Sellers need to be “realistic” in a cooling property market, Leeds-based estate agency HOP warned last week, as economic uncertainty takes its toll on the housing market.
Luke Gidney, managing director of HOP, told the press: “You need to be really realistic as a seller, if you want to sell your property you need to be realistic and consider a 10% reduction on what you would have done six months ago.”
The estate agent’s advice follows months of economic uncertainty, which looks set to continue after the Bank of England said that the country faced one of its longest-ever recessions, and interest rates were hiked to 3%. Economists at Capital Economics predicted the day before the rate rise that house prices would drop by 12% by 2024.
“The problem we’ve got right now is the interest rates are making these properties unaffordable,” Gidney added. “There’s still interest out there, but people are genuinely worried. I think the combination of the fuel crisis, the cost of food, inflation and mortgage rates, I think people are extremely worried about it, and they are putting off these big decisions and maybe sitting on their hands for a bit.”
He said the sentiment among some first-time buyers was “why buy now when prices next year might be 10, 20, or 30% lower?”
He added that he knew of multiple buyers dropping out after an agreement because they were rethinking their decision.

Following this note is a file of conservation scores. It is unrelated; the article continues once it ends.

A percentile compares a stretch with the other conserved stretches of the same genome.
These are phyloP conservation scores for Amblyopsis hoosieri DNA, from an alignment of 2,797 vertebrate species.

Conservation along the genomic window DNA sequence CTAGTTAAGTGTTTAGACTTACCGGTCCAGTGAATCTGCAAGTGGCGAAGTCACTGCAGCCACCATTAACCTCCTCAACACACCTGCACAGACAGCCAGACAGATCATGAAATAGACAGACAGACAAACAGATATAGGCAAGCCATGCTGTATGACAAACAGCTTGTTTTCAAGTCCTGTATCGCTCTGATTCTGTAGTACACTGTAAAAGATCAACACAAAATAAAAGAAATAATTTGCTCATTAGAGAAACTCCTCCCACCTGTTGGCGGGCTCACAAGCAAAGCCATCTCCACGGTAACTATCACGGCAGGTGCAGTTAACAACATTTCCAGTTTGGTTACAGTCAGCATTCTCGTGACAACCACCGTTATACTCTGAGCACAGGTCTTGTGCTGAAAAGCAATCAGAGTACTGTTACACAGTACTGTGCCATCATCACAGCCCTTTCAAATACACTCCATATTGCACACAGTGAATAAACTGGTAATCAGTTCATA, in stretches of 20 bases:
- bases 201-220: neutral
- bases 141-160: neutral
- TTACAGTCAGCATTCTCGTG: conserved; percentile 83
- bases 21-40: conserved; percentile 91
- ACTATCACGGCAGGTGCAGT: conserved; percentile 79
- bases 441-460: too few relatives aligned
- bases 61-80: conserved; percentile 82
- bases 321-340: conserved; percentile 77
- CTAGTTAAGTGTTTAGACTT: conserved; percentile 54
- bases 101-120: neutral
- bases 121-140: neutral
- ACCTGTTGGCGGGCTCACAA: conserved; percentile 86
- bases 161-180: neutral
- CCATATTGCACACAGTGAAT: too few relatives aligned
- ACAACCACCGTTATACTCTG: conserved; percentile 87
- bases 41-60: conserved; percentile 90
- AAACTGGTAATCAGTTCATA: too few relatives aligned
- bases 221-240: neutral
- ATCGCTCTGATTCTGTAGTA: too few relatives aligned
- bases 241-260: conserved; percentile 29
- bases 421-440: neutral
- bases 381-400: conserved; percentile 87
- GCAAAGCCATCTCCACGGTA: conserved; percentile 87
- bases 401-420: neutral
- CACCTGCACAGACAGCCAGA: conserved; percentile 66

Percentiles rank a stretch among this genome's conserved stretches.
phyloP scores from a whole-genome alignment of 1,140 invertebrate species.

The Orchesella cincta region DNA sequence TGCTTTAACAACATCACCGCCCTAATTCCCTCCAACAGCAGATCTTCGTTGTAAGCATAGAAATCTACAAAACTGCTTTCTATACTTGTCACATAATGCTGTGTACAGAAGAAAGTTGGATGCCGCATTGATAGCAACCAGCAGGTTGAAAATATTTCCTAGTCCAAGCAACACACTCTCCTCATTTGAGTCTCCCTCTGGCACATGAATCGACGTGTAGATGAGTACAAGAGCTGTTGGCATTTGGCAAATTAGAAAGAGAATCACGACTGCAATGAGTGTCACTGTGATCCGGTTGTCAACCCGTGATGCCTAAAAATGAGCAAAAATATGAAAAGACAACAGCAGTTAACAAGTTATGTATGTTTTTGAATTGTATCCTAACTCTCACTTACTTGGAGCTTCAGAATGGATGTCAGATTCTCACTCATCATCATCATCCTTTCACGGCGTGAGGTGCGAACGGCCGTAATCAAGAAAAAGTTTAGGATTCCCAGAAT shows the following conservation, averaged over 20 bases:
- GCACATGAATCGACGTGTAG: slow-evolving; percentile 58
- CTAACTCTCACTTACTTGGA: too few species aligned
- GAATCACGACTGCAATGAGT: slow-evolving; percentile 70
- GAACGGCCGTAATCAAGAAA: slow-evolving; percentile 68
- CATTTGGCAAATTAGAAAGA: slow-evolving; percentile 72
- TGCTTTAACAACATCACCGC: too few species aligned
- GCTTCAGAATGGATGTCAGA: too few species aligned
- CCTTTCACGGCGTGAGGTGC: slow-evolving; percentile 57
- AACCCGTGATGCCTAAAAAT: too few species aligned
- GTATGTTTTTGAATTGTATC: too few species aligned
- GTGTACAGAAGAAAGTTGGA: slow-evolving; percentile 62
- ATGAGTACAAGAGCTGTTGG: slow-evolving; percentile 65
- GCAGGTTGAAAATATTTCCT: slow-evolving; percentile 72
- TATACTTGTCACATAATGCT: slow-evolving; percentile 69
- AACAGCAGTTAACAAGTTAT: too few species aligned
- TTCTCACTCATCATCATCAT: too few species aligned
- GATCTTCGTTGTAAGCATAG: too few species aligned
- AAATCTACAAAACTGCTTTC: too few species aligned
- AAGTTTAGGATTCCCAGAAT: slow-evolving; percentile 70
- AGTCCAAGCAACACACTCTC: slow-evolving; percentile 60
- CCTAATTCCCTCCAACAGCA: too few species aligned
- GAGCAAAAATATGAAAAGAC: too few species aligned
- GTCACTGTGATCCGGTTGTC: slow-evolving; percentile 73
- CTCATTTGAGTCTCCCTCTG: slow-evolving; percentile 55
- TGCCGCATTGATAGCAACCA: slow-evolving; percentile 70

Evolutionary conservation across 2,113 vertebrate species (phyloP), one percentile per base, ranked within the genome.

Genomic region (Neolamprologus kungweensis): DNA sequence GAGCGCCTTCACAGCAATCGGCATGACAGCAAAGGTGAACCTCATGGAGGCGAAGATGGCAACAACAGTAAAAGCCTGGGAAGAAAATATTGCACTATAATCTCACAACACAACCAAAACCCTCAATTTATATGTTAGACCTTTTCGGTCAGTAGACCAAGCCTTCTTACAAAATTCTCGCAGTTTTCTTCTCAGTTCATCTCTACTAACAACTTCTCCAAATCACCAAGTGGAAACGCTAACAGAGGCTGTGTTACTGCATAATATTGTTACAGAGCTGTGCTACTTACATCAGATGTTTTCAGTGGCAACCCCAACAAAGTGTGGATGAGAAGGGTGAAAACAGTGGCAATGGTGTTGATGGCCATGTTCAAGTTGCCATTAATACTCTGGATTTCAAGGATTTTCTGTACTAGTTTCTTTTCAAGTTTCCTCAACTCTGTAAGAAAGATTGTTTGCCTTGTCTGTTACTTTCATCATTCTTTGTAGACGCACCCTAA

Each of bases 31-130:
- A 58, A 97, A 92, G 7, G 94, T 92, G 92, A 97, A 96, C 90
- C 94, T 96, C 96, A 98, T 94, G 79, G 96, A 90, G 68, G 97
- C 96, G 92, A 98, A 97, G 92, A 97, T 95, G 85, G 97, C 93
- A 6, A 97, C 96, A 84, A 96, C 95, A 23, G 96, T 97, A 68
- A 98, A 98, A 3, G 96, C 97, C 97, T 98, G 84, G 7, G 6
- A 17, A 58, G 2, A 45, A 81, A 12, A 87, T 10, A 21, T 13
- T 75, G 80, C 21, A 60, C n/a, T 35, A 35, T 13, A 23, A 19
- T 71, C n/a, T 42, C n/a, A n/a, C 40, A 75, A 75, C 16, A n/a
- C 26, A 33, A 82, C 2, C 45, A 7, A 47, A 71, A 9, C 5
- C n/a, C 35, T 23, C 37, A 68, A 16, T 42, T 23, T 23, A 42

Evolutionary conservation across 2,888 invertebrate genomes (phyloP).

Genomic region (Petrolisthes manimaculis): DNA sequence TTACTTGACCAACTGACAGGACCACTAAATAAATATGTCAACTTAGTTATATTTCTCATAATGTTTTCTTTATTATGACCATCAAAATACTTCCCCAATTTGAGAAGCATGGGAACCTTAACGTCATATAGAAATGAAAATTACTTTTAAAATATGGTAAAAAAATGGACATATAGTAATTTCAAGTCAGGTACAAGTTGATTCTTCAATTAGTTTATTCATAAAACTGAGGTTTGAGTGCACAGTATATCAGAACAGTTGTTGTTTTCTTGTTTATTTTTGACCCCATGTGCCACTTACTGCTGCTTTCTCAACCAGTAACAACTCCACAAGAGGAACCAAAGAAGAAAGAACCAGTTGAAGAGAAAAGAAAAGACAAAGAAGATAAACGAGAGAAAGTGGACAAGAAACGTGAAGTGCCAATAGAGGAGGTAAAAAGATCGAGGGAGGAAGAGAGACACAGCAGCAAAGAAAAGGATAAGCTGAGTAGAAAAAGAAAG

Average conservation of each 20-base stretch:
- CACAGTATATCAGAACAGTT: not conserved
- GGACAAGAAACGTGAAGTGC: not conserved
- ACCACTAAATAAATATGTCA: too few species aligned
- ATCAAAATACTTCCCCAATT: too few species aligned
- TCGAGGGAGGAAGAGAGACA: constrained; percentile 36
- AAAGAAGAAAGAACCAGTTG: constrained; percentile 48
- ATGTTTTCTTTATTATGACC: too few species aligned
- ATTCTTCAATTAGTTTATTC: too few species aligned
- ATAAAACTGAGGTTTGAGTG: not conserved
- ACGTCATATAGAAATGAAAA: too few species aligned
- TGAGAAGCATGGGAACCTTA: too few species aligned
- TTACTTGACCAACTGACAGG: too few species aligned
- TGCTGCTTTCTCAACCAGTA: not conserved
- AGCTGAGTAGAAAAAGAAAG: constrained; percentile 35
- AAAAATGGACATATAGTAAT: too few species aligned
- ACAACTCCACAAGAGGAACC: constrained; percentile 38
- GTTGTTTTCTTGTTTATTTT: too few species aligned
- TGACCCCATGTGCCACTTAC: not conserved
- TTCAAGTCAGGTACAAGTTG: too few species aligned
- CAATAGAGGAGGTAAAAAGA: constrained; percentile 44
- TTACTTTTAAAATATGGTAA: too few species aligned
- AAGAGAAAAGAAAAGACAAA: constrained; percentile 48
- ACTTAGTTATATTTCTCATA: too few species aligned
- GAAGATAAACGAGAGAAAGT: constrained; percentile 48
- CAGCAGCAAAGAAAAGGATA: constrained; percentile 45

But Tom Cranenburgh, who runs GetanOffer, said sellers should hold their nerve.
He commented: “We’ve certainly seen buyer enquiries drop off lately, but I’ve got a feeling this is just temporary. There are still lots of people who’d love to buy a home. If things get more stable soon, big price reductions shouldn’t be needed.
“There’s a simple reason why some are suggesting doing this and that’s overpricing. Some, in fact many agents, have at one time or another been guilty of overpricing property either with the owner’s blessing or worse, to get the property on the books. Many estate agents wrongly think it’s better to get a seller on the market [usually with a fixed term contract] and bring the price down later, than it is to be honest about price and lose the business to someone who isn’t.
“With the possible exception of a handful of sellers who are truly desperate, or who have discovered a defect with the house that necessitates a big drop, sellers chopping 10% off were never going to get their price, whatever the market conditions.”
Jonathan Rolande, the founder of property firm House Buy Fast, agrees. He added: “There’s no doubt the property market is under immense pressure right now and the time of year doesn’t help either, dark afternoons and Christmas are ahead of us.
“But if your agent is suggesting you knock 10% off the price of your most expensive asset, ask them why.
“Why, when the market is down less than 1% is this necessary? If they were the agent that suggested the price in the first place, I’d suggest you always get a second and third opinion first.”